Congressional Candidates Square Off in Helena

By Beacon Staff

HELENA – Democratic U.S. House candidate John Driscoll said Saturday he plans to keep his word and vote for his Republican opponent, Rep. Denny Rehberg, in the upcoming election.

“I promised yesterday that if Congressman Rehberg voted against the bailout package that he had my vote, and this morning the first thing I said to him was, ‘Thank you. You’ve got my vote,'” Driscoll said. “However, I’m not endorsing Congressman Rehberg.”

Driscoll, Rehberg and Libertarian Mike Fellows, the other candidate for Montana’s at-large seat in the U.S. House, met Saturday morning in Helena for a debate sponsored by the Montana Press Broadcasters Association.

All three criticized the $700 billion financial rescue plan, which passed the House 263-171 on Friday and was sent to President Bush, who signed it. Rehberg and U.S. Sen. Jon Tester voted against the measure, while U.S. Sen. Max Baucus supported it.

Rehberg stood by his nay vote Saturday, saying there are “difficulties with the legislation as it passed.”

But he added there is one bright spot to the bailout, “and that is the fact that it has drawn the attention of the public to the problem that exists within Fannie Mae and Freddie Mac and some of the other political GSE’s, governmental securities.”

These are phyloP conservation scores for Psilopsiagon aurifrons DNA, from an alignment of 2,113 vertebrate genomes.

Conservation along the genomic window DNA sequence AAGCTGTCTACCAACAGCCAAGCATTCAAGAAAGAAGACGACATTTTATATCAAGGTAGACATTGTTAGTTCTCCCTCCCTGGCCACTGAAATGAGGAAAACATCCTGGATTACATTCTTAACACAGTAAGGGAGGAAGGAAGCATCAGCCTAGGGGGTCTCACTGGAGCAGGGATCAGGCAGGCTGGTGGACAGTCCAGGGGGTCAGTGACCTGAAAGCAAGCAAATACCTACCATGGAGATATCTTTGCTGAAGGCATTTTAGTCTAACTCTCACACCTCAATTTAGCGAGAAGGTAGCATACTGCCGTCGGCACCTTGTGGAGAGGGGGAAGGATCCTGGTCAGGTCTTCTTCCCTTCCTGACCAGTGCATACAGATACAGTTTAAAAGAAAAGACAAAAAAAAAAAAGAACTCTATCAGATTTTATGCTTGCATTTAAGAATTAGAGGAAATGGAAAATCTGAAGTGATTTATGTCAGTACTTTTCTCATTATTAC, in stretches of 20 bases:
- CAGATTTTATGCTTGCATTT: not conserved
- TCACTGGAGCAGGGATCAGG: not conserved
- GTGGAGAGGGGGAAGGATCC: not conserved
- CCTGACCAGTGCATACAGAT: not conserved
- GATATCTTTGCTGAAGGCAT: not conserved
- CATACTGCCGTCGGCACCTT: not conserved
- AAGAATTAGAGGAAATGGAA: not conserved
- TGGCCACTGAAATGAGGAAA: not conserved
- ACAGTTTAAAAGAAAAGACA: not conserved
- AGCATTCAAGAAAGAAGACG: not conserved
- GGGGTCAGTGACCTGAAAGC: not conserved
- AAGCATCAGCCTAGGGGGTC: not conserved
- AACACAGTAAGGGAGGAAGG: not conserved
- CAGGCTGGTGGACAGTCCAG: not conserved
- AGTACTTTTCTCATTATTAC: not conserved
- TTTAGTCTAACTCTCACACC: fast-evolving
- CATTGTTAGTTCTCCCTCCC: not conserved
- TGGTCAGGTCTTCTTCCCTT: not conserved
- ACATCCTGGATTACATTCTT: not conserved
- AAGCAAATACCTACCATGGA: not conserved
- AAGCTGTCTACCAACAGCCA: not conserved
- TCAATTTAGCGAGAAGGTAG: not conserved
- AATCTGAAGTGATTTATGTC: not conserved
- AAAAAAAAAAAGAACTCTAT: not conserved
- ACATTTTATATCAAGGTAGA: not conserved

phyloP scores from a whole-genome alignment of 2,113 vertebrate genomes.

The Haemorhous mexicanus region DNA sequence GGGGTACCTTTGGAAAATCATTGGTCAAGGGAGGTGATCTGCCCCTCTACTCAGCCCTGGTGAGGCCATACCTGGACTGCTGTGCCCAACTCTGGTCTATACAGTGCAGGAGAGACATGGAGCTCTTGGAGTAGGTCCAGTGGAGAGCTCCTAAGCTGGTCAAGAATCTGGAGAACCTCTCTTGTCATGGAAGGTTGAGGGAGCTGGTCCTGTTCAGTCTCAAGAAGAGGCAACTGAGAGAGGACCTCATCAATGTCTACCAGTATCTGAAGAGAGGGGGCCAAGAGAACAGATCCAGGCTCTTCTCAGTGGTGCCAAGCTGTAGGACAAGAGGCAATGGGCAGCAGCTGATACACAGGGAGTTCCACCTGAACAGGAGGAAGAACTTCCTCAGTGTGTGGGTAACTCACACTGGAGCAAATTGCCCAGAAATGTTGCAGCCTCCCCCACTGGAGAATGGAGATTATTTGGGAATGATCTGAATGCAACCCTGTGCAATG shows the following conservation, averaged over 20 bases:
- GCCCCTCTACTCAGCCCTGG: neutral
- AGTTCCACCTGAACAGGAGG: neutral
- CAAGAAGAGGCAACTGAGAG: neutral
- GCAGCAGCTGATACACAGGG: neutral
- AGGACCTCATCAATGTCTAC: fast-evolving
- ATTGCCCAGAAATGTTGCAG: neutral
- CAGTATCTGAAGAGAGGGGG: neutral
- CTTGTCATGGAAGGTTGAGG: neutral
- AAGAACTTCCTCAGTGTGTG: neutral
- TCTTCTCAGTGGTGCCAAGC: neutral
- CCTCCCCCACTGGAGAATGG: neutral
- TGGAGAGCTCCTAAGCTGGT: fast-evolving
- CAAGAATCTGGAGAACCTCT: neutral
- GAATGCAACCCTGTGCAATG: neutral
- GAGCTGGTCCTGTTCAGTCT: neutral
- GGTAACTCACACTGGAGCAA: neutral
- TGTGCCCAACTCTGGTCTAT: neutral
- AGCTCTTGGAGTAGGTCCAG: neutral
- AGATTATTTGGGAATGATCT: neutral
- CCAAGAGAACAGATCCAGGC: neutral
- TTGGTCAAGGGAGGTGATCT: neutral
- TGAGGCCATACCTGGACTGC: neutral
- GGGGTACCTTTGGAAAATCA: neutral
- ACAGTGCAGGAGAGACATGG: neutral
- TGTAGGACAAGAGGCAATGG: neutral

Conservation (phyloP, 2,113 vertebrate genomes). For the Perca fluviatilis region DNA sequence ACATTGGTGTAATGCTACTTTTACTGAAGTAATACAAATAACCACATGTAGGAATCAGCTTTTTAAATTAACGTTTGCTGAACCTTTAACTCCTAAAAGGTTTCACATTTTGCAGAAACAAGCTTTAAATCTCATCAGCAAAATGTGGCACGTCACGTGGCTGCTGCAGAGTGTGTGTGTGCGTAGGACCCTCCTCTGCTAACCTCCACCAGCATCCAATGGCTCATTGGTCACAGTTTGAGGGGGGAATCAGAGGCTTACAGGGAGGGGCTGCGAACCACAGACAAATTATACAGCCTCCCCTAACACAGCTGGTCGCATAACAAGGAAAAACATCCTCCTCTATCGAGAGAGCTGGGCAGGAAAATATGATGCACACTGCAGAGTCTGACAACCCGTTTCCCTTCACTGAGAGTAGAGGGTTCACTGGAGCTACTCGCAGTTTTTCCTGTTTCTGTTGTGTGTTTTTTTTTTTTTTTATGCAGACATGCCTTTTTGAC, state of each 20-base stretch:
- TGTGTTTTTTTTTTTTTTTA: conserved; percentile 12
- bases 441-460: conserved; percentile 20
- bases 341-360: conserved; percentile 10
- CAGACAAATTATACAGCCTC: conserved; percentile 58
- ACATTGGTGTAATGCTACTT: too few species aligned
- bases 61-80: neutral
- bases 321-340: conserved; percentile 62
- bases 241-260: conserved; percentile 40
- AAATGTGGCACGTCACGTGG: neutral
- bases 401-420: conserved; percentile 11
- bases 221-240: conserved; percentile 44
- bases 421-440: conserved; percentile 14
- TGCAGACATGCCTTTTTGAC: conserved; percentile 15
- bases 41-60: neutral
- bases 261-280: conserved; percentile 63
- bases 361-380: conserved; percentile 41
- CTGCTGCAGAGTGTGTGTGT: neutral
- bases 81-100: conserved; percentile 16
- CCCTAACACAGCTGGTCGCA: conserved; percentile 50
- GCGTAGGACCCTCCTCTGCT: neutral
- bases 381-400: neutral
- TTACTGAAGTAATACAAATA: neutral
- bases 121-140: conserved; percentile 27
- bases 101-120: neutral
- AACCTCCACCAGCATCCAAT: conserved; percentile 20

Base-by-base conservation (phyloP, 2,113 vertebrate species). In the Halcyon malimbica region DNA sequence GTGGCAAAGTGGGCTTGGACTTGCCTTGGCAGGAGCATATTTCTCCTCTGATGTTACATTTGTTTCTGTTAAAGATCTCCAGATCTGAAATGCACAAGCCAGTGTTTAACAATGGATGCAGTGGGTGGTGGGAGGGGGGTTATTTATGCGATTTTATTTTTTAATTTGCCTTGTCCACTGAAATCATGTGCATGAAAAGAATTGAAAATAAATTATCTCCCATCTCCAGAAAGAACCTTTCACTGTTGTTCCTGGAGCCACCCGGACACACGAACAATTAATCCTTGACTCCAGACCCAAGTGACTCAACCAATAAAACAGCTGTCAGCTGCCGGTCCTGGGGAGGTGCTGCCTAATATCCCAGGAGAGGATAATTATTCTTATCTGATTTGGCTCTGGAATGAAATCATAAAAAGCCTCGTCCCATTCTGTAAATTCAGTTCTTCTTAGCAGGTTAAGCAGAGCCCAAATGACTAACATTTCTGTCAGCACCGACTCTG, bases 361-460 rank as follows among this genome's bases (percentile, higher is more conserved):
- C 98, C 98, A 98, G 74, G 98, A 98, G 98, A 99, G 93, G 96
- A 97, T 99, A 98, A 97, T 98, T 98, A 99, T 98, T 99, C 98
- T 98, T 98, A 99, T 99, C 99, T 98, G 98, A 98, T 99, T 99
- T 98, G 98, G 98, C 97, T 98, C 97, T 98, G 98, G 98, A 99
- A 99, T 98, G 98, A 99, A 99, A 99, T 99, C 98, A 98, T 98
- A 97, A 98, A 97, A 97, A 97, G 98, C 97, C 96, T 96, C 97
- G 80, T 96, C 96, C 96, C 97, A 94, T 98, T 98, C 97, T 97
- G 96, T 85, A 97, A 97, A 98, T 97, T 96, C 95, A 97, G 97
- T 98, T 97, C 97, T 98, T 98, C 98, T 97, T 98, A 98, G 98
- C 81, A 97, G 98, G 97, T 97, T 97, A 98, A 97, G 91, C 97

“And so if nothing else, it gives us the opportunity to move forward,” Rehberg said. “Let Congress not miss this opportunity to try and address the issue.”

Driscoll said Congress may have done its best, but the bailout package became a “steamroller.”

“The truth is, our Congress failed as an institution,” he said. “It’s a disaster for the country.”

Driscoll said he’s seen a grave concern in the international press that “we’ve turned the whole international financial system into a casino, where only speculators will do well and substantive responsible investment will not do well.”

“Basically, we rewarded those who have made enormous profit at great risk, and then we’ve shifted the risk to the pensioners and workers,” Driscoll said.

He said the next Congress needs to put together a committee to figure out what really went wrong and find a way to fix the problem as soon as possible.